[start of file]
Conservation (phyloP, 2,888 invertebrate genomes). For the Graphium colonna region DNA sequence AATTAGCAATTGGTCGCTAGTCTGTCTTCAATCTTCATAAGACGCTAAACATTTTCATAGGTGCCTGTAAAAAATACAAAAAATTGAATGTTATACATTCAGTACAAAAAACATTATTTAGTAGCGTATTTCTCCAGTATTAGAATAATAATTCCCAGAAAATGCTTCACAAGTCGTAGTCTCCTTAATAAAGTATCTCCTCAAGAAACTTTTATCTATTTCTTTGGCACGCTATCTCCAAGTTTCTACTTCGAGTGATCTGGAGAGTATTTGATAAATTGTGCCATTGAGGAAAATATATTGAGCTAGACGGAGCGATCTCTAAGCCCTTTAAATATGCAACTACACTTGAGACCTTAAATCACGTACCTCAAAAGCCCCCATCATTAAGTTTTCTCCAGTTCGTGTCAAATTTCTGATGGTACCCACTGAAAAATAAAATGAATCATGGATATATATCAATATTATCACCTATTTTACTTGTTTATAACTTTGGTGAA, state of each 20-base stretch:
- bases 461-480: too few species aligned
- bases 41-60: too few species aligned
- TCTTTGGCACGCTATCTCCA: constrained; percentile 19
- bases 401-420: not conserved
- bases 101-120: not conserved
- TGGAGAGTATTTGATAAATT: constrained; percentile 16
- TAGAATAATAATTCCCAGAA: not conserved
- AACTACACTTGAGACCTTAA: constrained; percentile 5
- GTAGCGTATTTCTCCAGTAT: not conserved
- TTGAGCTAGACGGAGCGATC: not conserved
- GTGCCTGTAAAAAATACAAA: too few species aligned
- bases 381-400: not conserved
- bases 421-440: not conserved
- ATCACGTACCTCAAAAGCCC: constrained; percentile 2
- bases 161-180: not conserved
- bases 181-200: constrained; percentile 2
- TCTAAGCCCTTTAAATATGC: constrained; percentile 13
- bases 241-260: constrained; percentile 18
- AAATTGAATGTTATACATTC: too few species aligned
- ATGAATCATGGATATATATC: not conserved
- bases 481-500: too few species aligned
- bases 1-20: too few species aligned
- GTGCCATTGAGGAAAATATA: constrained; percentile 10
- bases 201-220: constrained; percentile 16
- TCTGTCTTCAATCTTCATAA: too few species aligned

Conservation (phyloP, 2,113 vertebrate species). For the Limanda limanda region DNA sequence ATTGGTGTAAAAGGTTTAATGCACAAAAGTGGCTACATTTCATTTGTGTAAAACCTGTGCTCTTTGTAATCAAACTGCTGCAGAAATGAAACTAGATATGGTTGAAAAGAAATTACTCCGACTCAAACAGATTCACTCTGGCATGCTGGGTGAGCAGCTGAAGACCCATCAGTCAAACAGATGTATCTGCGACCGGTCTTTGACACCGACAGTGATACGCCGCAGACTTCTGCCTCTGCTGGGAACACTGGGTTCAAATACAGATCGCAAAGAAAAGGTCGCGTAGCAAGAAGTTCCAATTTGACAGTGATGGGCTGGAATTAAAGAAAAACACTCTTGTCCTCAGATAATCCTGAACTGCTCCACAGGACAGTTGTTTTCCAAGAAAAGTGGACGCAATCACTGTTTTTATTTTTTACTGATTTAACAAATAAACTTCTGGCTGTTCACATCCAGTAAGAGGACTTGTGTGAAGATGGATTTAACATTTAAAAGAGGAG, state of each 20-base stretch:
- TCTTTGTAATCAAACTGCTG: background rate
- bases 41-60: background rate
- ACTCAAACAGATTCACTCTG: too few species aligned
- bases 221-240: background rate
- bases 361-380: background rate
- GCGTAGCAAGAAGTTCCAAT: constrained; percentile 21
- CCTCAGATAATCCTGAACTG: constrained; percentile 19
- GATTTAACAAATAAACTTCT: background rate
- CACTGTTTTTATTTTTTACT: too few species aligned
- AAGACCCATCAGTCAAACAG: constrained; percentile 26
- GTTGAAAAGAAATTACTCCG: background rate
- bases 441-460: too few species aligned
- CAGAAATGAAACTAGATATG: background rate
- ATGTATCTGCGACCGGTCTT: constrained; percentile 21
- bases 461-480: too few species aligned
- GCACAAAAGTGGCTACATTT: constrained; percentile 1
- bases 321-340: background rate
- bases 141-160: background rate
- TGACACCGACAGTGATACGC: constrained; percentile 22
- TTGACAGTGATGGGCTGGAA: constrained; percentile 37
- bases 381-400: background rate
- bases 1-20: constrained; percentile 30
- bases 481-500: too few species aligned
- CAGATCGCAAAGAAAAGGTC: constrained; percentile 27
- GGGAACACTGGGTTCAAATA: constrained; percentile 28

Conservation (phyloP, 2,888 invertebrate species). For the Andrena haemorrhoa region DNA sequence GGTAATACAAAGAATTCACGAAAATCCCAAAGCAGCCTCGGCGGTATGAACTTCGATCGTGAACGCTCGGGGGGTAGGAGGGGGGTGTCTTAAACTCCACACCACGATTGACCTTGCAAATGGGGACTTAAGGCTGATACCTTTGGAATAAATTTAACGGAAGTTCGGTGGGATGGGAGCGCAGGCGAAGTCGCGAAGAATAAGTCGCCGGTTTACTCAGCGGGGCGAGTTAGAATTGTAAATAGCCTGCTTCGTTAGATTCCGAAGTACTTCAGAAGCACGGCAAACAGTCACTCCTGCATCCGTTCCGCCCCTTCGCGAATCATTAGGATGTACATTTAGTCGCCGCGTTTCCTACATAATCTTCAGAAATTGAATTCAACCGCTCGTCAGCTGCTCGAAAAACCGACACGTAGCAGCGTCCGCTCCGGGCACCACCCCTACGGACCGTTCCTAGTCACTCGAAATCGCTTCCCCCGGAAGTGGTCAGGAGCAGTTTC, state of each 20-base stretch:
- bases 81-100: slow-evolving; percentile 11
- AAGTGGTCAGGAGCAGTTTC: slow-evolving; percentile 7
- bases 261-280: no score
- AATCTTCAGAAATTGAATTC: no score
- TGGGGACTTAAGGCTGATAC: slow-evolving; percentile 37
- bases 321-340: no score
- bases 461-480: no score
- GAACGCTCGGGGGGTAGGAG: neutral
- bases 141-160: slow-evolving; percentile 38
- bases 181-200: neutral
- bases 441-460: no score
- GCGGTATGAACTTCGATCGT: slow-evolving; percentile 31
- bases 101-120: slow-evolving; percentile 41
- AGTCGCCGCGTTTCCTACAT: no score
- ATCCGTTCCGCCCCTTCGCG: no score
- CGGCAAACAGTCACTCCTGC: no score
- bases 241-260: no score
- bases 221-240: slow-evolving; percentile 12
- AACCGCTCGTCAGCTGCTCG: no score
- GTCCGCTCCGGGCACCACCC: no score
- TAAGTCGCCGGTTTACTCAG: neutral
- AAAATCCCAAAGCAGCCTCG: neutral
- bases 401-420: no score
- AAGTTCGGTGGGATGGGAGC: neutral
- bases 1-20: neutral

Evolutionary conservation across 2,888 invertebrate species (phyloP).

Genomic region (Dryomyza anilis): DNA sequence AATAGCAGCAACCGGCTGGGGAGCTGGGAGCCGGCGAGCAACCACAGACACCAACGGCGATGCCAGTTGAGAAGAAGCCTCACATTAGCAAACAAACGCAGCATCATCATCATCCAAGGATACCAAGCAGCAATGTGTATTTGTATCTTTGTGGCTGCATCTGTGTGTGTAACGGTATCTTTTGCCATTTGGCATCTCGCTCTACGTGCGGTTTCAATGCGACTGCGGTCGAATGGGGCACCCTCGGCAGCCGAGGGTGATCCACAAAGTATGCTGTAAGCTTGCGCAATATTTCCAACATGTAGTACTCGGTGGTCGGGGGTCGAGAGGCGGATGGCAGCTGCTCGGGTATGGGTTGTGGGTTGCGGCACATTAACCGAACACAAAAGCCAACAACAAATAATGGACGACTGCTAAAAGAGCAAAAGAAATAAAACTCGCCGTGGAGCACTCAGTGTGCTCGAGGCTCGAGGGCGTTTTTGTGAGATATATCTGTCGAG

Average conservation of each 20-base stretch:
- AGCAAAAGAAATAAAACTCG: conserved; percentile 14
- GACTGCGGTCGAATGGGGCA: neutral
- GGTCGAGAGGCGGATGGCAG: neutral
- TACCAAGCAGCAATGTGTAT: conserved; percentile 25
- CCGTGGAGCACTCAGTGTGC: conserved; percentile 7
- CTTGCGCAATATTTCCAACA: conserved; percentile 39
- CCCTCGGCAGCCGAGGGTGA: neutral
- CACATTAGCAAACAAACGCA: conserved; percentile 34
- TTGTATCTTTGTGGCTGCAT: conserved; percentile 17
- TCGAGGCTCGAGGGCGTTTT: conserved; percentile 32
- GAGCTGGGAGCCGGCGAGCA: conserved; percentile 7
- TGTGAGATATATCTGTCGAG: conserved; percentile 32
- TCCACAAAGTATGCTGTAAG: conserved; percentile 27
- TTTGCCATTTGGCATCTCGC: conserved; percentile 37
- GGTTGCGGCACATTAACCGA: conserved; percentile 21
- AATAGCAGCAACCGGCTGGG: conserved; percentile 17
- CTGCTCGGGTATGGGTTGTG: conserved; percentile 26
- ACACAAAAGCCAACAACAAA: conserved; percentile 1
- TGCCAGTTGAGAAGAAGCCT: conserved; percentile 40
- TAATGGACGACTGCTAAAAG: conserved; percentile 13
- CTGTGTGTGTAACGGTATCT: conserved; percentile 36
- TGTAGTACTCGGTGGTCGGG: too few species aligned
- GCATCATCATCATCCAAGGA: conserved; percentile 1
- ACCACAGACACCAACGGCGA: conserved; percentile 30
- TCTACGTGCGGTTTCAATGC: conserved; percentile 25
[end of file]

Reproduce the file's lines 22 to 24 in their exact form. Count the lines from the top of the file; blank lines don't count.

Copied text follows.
- bases 481-500: too few species aligned
- bases 1-20: too few species aligned
- GTGCCATTGAGGAAAATATA: constrained; percentile 10